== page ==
Barrowland Ballroom Reviews

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Deep Purple Rocks The Barrowland

2 Mar 1996

It had been more years than anyone cared to remember since Deep Purple had graced Glasgow with their presence and, although most of their off-shoots had been in the city over the years, there was a distinct air of anticipation around the world-famous Barrowlands that night. However, questions as to whether this was just a bunch of fifty-something-year-olds trying to rejuvenate the heady days of their past or if indeed they really did have something to offer still remained?

Their new album, Purpendicular, with Ritchie Blackmore replacement, Steve Morse, was certainly good, but would it be enough to keep the 1900 or so fans that packed the Barrowlands happy? As usual, there was the obligatory, but instantly-forgettable, support act who sounded as though there were playing in a tin can. This didn't bode well for the rest of the evening. Nine o'clock, lights down and it was down to business then and as Ian Paice thundered out the familiar drum roll to the title track from the 1972 album Fireball to set the proceedings in motion, any misgivings about the sound quality were soon dispelled. Of course, if Purple are veterans when it comes to rock 'n roll, Glasgow's Barrowlands is positively in the Dinosaur era, but when it comes to atmosphere, sound and all-round excitement, there's no-where better.

Almost instantly the crowd were jumping up and down and, whether it was those among them who were around in the early days of the group or those witnessing them for the first time, the atmosphere was electric. Blazing through Fireball, it was on to Maybe I'm A Leo from the Machine Head album before Ian Gillan and his merry band of rockers hit us with Ted The Mechanic, the first of several numbers from Purpendicular. Steve Morse's blistering opening chords to the number sent the crowd into a frenzy. You could bet a pound to a penny the muscles of the 40 to 50-year-olds who were jumping up and down would be reminding them of the previous evening's happenings - and their advancing years, of course. If you hadn't known better, you'd have thought Jon Lord and that man Morse with his blond, straggly hair had been trading licks for 20 years rather than two, such was the rapport between them.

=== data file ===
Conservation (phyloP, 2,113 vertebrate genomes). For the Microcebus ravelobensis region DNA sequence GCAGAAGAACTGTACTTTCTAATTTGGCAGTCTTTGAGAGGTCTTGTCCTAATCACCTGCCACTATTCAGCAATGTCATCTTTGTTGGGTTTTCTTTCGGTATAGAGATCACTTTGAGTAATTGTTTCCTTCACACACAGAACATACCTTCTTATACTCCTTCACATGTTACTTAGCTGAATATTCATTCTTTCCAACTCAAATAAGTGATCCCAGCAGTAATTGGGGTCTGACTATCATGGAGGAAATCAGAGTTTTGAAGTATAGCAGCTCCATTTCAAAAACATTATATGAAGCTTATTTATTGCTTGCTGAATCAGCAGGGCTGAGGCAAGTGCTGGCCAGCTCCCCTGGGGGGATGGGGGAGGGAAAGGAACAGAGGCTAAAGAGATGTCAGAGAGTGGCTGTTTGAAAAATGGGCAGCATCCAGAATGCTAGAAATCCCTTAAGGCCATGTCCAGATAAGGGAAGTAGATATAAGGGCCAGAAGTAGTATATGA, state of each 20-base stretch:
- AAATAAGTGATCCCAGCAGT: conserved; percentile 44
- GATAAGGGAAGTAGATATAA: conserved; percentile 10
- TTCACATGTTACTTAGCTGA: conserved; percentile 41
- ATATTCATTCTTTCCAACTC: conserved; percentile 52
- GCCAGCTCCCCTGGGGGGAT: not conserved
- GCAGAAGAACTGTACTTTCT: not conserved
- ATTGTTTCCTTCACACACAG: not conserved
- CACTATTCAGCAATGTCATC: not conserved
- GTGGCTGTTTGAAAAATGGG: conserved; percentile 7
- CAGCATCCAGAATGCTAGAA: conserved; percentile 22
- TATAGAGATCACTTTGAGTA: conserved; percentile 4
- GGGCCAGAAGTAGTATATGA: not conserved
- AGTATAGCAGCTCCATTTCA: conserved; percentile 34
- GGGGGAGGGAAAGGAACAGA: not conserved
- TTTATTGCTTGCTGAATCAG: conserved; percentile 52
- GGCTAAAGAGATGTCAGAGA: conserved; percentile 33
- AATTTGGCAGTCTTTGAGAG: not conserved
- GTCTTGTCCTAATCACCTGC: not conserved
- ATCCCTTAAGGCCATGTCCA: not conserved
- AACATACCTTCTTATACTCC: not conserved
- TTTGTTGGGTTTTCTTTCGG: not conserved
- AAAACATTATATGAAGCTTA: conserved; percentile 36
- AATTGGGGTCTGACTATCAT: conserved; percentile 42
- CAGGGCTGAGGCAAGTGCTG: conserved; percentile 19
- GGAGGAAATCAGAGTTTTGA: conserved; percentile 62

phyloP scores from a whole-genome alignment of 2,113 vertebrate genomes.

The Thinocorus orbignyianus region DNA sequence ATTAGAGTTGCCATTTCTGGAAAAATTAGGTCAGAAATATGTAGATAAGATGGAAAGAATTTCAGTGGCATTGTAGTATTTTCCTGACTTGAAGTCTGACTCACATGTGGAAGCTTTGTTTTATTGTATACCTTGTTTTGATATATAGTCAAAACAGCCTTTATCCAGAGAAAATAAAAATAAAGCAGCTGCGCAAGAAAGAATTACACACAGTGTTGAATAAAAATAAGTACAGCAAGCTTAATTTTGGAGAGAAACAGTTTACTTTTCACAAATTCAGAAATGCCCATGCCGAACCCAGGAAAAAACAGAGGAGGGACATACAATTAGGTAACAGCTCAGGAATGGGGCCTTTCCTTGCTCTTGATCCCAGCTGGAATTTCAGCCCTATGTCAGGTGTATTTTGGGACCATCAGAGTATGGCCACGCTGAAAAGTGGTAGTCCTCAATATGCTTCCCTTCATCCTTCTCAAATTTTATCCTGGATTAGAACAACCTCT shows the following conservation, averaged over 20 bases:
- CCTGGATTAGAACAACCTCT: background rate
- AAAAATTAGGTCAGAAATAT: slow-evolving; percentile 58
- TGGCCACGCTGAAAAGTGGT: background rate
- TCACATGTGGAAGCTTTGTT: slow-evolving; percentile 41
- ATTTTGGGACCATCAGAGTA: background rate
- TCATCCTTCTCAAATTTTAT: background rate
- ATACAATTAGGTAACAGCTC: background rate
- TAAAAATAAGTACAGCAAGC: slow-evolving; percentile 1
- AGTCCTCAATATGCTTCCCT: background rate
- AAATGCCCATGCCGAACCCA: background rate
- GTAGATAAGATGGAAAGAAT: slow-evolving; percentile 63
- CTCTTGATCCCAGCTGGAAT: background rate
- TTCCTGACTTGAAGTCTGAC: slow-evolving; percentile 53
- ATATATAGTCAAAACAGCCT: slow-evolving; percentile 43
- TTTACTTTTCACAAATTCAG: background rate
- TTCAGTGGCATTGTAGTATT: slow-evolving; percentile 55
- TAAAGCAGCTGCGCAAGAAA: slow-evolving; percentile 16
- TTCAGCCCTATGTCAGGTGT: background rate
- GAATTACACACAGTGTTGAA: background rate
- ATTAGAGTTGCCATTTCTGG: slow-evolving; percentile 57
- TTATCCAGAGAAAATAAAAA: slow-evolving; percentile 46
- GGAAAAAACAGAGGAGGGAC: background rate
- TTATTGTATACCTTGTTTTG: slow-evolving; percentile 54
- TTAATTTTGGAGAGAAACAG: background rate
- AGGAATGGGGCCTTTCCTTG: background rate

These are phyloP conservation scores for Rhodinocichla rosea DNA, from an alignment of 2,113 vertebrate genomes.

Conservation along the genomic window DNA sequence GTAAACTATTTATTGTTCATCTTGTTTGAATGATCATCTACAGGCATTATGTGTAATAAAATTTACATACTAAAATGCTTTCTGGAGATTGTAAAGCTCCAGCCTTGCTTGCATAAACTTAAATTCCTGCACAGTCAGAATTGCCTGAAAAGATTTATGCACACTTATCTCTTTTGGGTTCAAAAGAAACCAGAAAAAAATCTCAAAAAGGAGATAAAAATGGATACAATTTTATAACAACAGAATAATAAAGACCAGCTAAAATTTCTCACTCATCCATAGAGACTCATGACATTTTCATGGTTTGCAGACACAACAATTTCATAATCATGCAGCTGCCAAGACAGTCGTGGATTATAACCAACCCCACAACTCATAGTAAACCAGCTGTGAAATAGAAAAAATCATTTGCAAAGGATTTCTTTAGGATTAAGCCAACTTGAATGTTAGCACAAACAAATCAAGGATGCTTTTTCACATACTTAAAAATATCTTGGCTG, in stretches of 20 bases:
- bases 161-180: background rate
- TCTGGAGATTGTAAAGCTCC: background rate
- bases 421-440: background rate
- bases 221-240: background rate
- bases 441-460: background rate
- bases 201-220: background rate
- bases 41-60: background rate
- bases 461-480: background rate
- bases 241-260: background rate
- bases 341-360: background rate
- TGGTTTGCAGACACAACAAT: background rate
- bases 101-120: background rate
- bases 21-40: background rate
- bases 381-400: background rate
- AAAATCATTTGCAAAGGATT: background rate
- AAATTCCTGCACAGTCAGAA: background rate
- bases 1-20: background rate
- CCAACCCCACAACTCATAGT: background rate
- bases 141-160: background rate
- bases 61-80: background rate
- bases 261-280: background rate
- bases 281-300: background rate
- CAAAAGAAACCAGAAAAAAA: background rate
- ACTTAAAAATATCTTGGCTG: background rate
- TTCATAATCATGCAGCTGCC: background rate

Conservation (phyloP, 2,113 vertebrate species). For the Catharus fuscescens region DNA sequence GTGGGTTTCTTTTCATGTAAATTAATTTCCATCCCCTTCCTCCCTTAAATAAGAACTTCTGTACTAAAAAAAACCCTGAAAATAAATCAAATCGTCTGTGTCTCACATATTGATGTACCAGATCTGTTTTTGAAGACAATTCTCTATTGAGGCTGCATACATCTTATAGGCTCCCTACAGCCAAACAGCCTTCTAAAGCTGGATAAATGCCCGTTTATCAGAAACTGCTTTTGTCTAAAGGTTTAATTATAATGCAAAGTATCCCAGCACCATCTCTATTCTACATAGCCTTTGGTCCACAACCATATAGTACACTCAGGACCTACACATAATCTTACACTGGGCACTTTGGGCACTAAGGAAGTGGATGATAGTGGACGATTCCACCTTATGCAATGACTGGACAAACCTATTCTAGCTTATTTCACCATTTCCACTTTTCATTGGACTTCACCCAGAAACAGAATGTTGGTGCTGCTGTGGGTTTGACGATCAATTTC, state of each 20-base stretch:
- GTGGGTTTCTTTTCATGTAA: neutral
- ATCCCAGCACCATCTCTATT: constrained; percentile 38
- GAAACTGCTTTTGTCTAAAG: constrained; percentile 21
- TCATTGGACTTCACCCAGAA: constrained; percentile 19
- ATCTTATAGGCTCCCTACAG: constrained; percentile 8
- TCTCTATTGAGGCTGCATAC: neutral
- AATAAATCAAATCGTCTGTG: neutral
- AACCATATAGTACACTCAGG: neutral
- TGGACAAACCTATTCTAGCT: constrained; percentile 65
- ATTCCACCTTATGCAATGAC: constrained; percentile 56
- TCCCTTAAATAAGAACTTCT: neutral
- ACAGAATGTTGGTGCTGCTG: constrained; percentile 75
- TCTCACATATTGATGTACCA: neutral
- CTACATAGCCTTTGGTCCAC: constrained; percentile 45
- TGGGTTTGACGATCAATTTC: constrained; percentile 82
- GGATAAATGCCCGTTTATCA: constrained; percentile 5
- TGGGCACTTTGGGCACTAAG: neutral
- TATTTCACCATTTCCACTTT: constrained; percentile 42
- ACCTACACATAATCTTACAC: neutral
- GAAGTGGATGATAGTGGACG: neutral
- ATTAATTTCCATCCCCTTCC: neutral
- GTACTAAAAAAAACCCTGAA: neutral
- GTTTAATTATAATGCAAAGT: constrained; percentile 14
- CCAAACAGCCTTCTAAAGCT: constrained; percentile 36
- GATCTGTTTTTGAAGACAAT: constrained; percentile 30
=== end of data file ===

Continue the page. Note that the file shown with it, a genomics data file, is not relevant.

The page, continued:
On a few previous occasions during visits to Glasgow with his self-named band, there were time when Ian Gillan looked as though his famous, piercing scream was beginning to lose its edge, but not tonight. Scream for scream he was matched by the audience and when the band launched into their second number from Machine Head, Pictures Of Home, it became clear they were as tight as ever. Fireball, Maybe I'm A Leo, Pictures Of Home, Bloodsucker, No One Came and When A Blind Man Cries were all numbers which had rarely, if ever, been seen live in the UK, but they sounded as fresh and exciting as they did when first heard on their various albums.

One thing that was noticeable about the '90s version of a Purple gig was the amount of time Ian Gillan spent on stage as opposed to the days of old. Gone were the 15-minutes solos, in were more songs, which meant the front man had a far bigger role to play, but despite hitting the ripe old age of 51 in 1996, he was in as fine voice as ever. If the first four numbers hammered home the fact that Purple two decades-plus on were a force still to be reckoned with, as soon as the first chords of Black Night were thrashed out, Glasgow's Barrowlands erupted. Of course, maybe that's why Gillian can still curdle the milk with his piercing scream because by this time the 1900 rock 'n roll revelers were doing his job for him and he could have simply taken on the role of conductor of the proceedings.